Monday, September 18, 2017

Sermon on Luke 17:11-19, for the 14th Sunday after Trinity, "Doctor of Souls"

  • Sermon outline:
  • ·         First glance? Miracle story + reminder to always say “thank-you”? < Scratching surface. Closer look > Dynamics between Jews and Samaritans (who were they?), dynamics between the healthy community and lepers (who were they?) , purity laws and priests verifying cleansing, value of a physical wellness vs. something more received by faith! Different levels of thankfulness/praise. Dynamics between Samaritan and Jesus (who is this man?).
  • ·         Our own semi-recent history with leprosy—Father Damien and the lepers of the Kalaupapa colony on Molokai. Sad and tragic stories—exile who was healed, refused by mother to come home—so great was the fear. 100 years Hansen’s disease sufferers banished there.
  • ·         Biblical times: had to live outside the community and wear torn clothes, cover their face and cry out, “Unclean, Unclean!” to those who would approach them (Lev. 13:45-46)
  • ·         Conversation about learning from our history, even dark chapters—seeing the hope and light that compassion and sacrifice can bring, even in great darkness and suffering. Understanding why fears of a former age were really misguided or unfounded—or when fears were real and contagion and death was real, to respect the sacrificial service of those who committed their lives. Before disease was understood or treatments, quarantine was common. Didn’t have to be as cruel as it often became, but it forces us to ask difficult questions when we face history. We’re quick to judge former ages, but are surely blind to the ways future ages may judge us—forgetting that our human nature is the same in every age. We are not spared from evil if we hide from dark chapters of history—only doomed to repeat them, unless we learn from it (overused, but bears repeating). Learn to transcend fear with courage and compassion, to overcome anger with love, to find better ways to help those who may be in danger, or are real a danger to others, without resorting to cruelty or neglect.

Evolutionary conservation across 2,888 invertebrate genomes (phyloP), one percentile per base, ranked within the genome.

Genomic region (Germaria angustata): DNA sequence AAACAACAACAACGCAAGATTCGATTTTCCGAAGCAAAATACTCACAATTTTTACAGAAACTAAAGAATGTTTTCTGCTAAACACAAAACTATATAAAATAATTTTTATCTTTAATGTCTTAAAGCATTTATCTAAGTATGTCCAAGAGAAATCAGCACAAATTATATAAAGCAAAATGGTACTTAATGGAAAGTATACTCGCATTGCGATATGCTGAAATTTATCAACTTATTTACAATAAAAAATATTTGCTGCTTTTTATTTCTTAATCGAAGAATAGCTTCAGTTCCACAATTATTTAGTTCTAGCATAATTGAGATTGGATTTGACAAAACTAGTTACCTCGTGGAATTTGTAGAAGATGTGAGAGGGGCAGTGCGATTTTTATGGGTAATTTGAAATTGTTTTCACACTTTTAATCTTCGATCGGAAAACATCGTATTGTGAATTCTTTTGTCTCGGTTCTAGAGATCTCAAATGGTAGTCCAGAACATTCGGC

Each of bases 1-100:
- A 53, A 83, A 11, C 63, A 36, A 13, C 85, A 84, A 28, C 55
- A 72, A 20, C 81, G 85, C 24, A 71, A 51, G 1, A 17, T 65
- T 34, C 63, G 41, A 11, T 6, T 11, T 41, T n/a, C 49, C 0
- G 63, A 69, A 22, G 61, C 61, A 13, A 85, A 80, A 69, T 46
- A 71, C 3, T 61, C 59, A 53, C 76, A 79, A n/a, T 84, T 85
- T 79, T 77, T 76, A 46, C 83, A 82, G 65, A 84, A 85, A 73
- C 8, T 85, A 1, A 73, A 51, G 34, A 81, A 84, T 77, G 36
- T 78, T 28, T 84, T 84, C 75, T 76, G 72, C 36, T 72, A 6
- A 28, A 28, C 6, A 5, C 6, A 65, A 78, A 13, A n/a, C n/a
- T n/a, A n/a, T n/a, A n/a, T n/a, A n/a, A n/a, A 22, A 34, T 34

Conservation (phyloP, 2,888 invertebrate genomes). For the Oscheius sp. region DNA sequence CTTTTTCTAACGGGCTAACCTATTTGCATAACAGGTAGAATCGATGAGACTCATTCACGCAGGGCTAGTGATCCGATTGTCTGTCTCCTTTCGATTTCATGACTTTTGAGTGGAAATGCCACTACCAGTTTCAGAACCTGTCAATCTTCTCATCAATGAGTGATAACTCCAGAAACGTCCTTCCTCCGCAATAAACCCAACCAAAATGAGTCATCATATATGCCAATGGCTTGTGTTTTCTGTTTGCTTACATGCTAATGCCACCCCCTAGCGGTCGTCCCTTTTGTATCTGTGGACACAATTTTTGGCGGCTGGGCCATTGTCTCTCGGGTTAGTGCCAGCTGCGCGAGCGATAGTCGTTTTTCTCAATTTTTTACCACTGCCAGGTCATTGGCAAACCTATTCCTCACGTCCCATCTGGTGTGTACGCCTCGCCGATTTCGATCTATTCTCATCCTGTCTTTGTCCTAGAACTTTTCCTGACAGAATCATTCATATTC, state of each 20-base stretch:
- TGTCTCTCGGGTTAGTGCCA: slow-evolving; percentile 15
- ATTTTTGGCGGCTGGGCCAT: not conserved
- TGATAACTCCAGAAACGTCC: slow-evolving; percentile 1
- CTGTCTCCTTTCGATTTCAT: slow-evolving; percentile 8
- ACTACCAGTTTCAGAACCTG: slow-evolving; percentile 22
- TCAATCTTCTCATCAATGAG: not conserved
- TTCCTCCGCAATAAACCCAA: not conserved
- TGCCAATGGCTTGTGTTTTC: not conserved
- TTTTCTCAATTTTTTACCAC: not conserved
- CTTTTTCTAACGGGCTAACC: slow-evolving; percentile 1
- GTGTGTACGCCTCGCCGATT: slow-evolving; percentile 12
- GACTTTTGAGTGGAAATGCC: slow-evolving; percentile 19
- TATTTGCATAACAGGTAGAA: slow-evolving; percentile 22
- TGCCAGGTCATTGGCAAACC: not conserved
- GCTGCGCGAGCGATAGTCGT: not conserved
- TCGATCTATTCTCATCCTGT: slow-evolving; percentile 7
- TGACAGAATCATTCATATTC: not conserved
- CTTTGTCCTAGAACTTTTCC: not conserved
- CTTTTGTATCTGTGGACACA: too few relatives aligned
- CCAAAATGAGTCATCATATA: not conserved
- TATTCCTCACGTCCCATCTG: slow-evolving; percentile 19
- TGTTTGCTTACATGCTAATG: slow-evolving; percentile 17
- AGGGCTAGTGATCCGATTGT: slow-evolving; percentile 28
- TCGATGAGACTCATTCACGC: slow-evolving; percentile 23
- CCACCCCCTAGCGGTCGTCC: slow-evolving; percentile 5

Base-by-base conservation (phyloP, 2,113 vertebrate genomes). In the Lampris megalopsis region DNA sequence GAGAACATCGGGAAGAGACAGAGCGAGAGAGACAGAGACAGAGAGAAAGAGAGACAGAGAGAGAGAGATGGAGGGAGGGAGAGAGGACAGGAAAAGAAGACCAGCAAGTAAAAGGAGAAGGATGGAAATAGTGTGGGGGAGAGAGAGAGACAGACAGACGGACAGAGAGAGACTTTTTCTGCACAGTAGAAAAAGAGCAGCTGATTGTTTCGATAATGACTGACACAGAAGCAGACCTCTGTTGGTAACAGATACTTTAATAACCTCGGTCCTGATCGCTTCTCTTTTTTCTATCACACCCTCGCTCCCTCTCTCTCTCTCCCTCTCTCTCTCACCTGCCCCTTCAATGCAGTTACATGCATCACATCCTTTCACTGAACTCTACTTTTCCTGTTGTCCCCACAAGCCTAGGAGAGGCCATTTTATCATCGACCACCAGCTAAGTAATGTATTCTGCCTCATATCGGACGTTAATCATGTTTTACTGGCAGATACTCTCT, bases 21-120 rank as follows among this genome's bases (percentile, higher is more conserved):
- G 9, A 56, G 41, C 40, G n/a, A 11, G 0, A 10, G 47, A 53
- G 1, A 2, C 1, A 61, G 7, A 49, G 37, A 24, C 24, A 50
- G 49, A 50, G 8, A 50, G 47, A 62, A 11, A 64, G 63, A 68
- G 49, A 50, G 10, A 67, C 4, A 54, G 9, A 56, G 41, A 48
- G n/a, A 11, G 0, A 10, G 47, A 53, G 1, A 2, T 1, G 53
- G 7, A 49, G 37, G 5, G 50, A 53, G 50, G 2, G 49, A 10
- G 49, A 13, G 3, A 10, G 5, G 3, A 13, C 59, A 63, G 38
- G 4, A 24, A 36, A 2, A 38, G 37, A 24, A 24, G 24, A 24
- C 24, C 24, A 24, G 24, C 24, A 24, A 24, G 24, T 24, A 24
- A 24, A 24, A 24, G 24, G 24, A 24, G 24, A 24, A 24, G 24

• ·         Jesus entered history to change things for the better. Not in the simplistic way we might long for—all diseases gone, all suffering gone, all cruelty, fear, hatred, etc gone, but to put an end to the power of sin, give us a new spirit of love and self-control, not of fear. Very opposite of cruelty and neglect. Cared even for these outcasts and unclean. Divine and human presence and response. Ten lepers healed, many blind, lame, deaf, etc. But not every sick or paralyzed person in Israel. Why not? Couldn’t He have?